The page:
12. For three decades, this footage has confounded sports historians. Did Galman intentionally injure Aquino? As seen in the video, Ninoy fell flat on his stomach, his arms outstretched, as if in supplication. This posture implied someone pushed Aquino from behind, leading him to overshoot the layup. Was it Galman? He was directly involved in the play, but many fans believe he was too far from Ninoy to have pushed him with sufficient force. Was it somebody else? Notorious Beerman Fabian Ver was also in the video, standing behind Galman. Fans have given him the reputation of being a dirty player because of his overly physical play. Did Ver push Aquino? Or was it Juan Ponce Enrile? Maybe it was Fidel Ramos? If it was intentional, then was it under Ferdinand Marcos' directions? The PBA prohibited making copies of the TV footage, and the league also locked the original video inside its vaults, leading the public to suspect conspiracy. Did the PBA rig the game and deliberately cover it up after the Beermen secured the trophy?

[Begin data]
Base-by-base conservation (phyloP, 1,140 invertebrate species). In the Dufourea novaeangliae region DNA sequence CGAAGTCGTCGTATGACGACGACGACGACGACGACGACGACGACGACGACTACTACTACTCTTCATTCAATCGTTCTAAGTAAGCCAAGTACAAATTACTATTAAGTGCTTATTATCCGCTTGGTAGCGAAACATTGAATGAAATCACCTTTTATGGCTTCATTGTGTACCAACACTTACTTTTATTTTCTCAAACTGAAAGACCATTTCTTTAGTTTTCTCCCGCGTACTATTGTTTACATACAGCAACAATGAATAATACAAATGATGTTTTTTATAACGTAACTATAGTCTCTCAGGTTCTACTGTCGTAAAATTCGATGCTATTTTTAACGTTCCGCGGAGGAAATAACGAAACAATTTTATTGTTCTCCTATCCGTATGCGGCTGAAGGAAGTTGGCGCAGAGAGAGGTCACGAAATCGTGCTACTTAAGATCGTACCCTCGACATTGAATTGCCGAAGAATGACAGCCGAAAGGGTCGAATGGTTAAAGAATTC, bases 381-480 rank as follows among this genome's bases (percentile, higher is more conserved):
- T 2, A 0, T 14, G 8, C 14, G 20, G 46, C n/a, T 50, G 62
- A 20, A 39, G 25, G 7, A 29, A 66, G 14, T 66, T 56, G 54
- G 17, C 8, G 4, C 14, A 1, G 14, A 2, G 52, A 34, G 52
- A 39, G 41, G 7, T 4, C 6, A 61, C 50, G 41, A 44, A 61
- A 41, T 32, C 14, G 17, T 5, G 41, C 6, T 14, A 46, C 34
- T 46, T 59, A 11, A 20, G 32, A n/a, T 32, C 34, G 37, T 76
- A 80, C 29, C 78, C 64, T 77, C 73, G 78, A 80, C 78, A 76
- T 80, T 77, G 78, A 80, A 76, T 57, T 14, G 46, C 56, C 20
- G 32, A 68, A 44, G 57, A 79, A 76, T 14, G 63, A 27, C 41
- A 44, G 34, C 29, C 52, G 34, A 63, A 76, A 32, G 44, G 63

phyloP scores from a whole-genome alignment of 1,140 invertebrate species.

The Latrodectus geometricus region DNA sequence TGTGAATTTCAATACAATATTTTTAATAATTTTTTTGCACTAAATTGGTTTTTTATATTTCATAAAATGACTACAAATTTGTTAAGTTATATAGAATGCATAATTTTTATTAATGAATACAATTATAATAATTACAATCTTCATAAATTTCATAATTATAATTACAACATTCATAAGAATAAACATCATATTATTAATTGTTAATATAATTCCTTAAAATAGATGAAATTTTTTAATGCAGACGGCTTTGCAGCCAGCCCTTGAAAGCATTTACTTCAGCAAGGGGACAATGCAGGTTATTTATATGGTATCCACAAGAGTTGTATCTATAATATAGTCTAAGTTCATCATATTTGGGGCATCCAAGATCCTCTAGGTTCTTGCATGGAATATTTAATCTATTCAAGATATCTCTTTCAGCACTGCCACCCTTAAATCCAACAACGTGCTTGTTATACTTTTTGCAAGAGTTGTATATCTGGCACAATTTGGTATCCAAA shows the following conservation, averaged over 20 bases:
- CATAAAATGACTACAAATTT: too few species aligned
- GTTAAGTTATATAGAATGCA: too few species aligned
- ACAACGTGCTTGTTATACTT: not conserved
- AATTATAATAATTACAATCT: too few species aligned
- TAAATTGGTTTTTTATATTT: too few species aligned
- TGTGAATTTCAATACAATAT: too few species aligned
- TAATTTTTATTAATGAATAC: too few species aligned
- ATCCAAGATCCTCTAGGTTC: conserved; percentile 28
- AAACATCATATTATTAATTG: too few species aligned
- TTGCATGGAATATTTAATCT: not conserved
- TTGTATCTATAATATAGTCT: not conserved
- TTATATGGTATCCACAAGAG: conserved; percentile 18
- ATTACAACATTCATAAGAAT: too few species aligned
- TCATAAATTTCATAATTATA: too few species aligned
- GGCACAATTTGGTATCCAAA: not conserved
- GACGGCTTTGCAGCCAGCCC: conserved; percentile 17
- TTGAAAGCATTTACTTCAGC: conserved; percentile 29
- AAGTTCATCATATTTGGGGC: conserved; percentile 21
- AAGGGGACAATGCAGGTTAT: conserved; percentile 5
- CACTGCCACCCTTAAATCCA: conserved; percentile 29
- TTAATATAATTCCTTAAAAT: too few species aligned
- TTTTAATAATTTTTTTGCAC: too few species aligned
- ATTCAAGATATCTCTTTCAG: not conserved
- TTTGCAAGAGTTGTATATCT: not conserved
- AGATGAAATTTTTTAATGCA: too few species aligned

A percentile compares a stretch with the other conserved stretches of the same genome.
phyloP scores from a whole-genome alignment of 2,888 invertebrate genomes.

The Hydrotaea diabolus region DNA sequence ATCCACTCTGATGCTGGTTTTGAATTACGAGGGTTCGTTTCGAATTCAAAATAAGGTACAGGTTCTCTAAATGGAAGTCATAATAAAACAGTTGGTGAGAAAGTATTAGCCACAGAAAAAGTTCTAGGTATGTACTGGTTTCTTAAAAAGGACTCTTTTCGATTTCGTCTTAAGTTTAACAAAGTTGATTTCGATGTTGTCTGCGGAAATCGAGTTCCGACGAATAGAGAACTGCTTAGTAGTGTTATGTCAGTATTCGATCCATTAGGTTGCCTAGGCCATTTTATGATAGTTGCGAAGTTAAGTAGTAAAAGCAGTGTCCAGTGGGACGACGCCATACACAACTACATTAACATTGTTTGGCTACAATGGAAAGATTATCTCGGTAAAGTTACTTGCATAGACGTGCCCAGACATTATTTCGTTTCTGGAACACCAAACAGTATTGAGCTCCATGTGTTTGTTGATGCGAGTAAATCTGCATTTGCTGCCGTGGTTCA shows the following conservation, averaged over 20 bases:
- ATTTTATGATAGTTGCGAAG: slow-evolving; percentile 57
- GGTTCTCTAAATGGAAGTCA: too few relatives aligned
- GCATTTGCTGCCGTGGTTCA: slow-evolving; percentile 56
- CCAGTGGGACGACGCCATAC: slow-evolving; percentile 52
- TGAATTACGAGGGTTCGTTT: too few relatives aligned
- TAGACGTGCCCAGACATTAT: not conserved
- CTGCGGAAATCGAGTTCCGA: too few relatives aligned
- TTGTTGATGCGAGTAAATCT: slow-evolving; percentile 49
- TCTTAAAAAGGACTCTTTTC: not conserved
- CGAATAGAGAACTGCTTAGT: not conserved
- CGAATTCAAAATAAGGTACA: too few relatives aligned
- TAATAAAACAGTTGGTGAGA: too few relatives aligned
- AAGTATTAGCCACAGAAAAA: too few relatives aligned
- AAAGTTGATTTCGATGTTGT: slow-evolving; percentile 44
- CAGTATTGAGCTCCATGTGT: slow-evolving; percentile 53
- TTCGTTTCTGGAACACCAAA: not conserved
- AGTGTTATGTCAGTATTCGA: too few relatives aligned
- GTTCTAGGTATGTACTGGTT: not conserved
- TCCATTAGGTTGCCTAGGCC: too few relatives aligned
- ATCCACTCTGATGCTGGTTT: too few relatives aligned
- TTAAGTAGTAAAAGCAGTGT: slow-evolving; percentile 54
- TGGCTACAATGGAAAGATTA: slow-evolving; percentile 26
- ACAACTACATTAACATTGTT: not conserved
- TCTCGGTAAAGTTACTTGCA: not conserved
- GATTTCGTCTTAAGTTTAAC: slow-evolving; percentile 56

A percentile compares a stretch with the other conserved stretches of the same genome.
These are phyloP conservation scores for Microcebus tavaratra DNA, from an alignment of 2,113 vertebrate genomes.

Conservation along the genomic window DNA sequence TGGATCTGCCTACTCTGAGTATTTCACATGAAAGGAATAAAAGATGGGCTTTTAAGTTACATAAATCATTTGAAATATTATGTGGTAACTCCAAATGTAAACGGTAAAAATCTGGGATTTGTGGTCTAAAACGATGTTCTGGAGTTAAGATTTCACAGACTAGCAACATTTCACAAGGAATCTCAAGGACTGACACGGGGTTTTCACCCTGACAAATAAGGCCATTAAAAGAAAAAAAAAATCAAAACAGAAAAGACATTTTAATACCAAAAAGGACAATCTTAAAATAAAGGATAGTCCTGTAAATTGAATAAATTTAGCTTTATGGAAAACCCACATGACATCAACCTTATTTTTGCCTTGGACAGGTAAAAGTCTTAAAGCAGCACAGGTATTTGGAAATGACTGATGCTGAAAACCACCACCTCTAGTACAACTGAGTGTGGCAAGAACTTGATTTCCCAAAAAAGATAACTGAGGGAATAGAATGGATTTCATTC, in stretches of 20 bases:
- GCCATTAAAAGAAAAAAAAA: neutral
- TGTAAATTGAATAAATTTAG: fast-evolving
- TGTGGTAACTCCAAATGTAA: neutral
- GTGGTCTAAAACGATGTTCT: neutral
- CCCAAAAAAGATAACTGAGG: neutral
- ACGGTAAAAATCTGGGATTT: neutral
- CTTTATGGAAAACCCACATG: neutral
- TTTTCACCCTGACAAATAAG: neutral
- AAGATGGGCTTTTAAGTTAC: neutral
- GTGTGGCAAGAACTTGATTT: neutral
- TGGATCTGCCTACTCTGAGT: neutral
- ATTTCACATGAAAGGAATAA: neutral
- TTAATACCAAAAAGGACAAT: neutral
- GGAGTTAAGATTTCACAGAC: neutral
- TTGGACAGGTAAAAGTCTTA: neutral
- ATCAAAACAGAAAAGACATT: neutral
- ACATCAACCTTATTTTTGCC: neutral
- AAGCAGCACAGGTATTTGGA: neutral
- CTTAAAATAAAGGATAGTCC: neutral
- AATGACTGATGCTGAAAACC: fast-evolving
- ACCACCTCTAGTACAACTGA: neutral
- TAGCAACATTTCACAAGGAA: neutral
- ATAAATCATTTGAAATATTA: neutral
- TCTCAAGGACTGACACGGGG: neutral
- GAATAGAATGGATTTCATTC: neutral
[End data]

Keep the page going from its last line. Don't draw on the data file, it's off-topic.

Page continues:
13. The PBA suspended Galman and Ver indefinitely, and the San Miguel Beermen decided to cut their losses and release both players from the team. Enrile and Ramos retired from the league before the next season started. (They would come out of retirement a few years later and win two more championships with different teams.) San Miguel also fired Ferdinand Marcos and replaced him with Aquino's wife, Corazon, as a peace offering to the irate Ginebra fans.
The Aquino incident has surely cast a long shadow over the PBA, tainting public perception of the league for the next 30 years, although the league was able to develop into the biggest professional sports league in Southeast Asia. Still, one unanswered question continues to dominate drinking conversations among the PBA community: Who exactly was the better team?